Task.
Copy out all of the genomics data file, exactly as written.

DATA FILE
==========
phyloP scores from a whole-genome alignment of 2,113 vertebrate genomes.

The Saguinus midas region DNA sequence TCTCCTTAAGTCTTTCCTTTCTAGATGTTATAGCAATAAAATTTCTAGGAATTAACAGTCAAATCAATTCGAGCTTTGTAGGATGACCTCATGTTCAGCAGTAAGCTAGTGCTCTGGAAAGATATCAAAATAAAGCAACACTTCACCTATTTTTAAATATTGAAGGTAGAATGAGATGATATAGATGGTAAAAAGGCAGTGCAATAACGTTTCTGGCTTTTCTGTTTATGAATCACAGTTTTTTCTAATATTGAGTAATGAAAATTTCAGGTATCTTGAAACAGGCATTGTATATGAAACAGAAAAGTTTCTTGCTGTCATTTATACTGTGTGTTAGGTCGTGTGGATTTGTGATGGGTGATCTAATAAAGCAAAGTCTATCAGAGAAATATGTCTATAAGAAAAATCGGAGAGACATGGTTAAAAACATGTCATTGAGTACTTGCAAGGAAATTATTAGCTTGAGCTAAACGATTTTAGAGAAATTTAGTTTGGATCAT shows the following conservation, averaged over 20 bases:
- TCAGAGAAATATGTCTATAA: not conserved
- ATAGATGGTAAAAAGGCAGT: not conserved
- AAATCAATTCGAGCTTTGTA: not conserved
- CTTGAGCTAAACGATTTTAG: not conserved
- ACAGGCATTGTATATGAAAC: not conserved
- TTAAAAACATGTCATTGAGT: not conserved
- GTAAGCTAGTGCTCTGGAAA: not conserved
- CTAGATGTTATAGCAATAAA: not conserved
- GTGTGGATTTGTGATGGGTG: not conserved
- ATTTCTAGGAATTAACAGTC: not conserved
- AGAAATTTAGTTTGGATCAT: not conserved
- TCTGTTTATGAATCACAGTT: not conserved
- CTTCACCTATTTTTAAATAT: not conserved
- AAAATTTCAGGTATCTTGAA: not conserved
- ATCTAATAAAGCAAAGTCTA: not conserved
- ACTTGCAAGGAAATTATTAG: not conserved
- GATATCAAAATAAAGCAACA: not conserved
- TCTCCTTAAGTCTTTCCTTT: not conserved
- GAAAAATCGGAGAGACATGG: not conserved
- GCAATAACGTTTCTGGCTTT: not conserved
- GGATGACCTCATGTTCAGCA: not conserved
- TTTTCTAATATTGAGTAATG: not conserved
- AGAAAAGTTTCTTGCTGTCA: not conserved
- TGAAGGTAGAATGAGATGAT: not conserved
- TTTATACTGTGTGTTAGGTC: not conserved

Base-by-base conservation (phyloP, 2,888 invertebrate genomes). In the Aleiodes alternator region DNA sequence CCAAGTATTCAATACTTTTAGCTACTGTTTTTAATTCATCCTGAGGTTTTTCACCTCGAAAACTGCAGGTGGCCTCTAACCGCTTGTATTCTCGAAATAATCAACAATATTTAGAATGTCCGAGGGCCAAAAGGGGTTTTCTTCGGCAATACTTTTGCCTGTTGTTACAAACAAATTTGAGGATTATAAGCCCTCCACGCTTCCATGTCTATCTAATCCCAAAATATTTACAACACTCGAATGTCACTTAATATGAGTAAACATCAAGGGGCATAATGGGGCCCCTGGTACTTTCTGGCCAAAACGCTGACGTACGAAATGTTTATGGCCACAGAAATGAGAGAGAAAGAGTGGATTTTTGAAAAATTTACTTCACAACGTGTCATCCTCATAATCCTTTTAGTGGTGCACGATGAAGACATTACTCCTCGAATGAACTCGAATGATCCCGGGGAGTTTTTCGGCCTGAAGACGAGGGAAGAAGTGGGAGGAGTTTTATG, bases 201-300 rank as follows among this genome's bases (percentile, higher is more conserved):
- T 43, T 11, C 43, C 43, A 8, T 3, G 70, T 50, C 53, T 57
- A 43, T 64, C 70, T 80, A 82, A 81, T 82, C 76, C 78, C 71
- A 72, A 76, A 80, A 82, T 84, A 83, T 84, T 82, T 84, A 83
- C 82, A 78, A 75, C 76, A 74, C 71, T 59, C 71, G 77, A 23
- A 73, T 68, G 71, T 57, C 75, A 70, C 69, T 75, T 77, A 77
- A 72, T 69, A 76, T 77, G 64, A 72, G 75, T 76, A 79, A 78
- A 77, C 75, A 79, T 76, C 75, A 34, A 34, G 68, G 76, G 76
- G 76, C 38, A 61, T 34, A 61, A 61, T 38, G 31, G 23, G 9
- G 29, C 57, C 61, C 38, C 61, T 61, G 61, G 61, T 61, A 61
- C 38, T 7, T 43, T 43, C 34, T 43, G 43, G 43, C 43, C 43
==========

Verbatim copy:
phyloP scores from a whole-genome alignment of 2,113 vertebrate genomes.

The Saguinus midas region DNA sequence TCTCCTTAAGTCTTTCCTTTCTAGATGTTATAGCAATAAAATTTCTAGGAATTAACAGTCAAATCAATTCGAGCTTTGTAGGATGACCTCATGTTCAGCAGTAAGCTAGTGCTCTGGAAAGATATCAAAATAAAGCAACACTTCACCTATTTTTAAATATTGAAGGTAGAATGAGATGATATAGATGGTAAAAAGGCAGTGCAATAACGTTTCTGGCTTTTCTGTTTATGAATCACAGTTTTTTCTAATATTGAGTAATGAAAATTTCAGGTATCTTGAAACAGGCATTGTATATGAAACAGAAAAGTTTCTTGCTGTCATTTATACTGTGTGTTAGGTCGTGTGGATTTGTGATGGGTGATCTAATAAAGCAAAGTCTATCAGAGAAATATGTCTATAAGAAAAATCGGAGAGACATGGTTAAAAACATGTCATTGAGTACTTGCAAGGAAATTATTAGCTTGAGCTAAACGATTTTAGAGAAATTTAGTTTGGATCAT shows the following conservation, averaged over 20 bases:
- TCAGAGAAATATGTCTATAA: not conserved
- ATAGATGGTAAAAAGGCAGT: not conserved
- AAATCAATTCGAGCTTTGTA: not conserved
- CTTGAGCTAAACGATTTTAG: not conserved
- ACAGGCATTGTATATGAAAC: not conserved
- TTAAAAACATGTCATTGAGT: not conserved
- GTAAGCTAGTGCTCTGGAAA: not conserved
- CTAGATGTTATAGCAATAAA: not conserved
- GTGTGGATTTGTGATGGGTG: not conserved
- ATTTCTAGGAATTAACAGTC: not conserved
- AGAAATTTAGTTTGGATCAT: not conserved
- TCTGTTTATGAATCACAGTT: not conserved
- CTTCACCTATTTTTAAATAT: not conserved
- AAAATTTCAGGTATCTTGAA: not conserved
- ATCTAATAAAGCAAAGTCTA: not conserved
- ACTTGCAAGGAAATTATTAG: not conserved
- GATATCAAAATAAAGCAACA: not conserved
- TCTCCTTAAGTCTTTCCTTT: not conserved
- GAAAAATCGGAGAGACATGG: not conserved
- GCAATAACGTTTCTGGCTTT: not conserved
- GGATGACCTCATGTTCAGCA: not conserved
- TTTTCTAATATTGAGTAATG: not conserved
- AGAAAAGTTTCTTGCTGTCA: not conserved
- TGAAGGTAGAATGAGATGAT: not conserved
- TTTATACTGTGTGTTAGGTC: not conserved

Base-by-base conservation (phyloP, 2,888 invertebrate genomes). In the Aleiodes alternator region DNA sequence CCAAGTATTCAATACTTTTAGCTACTGTTTTTAATTCATCCTGAGGTTTTTCACCTCGAAAACTGCAGGTGGCCTCTAACCGCTTGTATTCTCGAAATAATCAACAATATTTAGAATGTCCGAGGGCCAAAAGGGGTTTTCTTCGGCAATACTTTTGCCTGTTGTTACAAACAAATTTGAGGATTATAAGCCCTCCACGCTTCCATGTCTATCTAATCCCAAAATATTTACAACACTCGAATGTCACTTAATATGAGTAAACATCAAGGGGCATAATGGGGCCCCTGGTACTTTCTGGCCAAAACGCTGACGTACGAAATGTTTATGGCCACAGAAATGAGAGAGAAAGAGTGGATTTTTGAAAAATTTACTTCACAACGTGTCATCCTCATAATCCTTTTAGTGGTGCACGATGAAGACATTACTCCTCGAATGAACTCGAATGATCCCGGGGAGTTTTTCGGCCTGAAGACGAGGGAAGAAGTGGGAGGAGTTTTATG, bases 201-300 rank as follows among this genome's bases (percentile, higher is more conserved):
- T 43, T 11, C 43, C 43, A 8, T 3, G 70, T 50, C 53, T 57
- A 43, T 64, C 70, T 80, A 82, A 81, T 82, C 76, C 78, C 71
- A 72, A 76, A 80, A 82, T 84, A 83, T 84, T 82, T 84, A 83
- C 82, A 78, A 75, C 76, A 74, C 71, T 59, C 71, G 77, A 23
- A 73, T 68, G 71, T 57, C 75, A 70, C 69, T 75, T 77, A 77
- A 72, T 69, A 76, T 77, G 64, A 72, G 75, T 76, A 79, A 78
- A 77, C 75, A 79, T 76, C 75, A 34, A 34, G 68, G 76, G 76
- G 76, C 38, A 61, T 34, A 61, A 61, T 38, G 31, G 23, G 9
- G 29, C 57, C 61, C 38, C 61, T 61, G 61, G 61, T 61, A 61
- C 38, T 7, T 43, T 43, C 34, T 43, G 43, G 43, C 43, C 43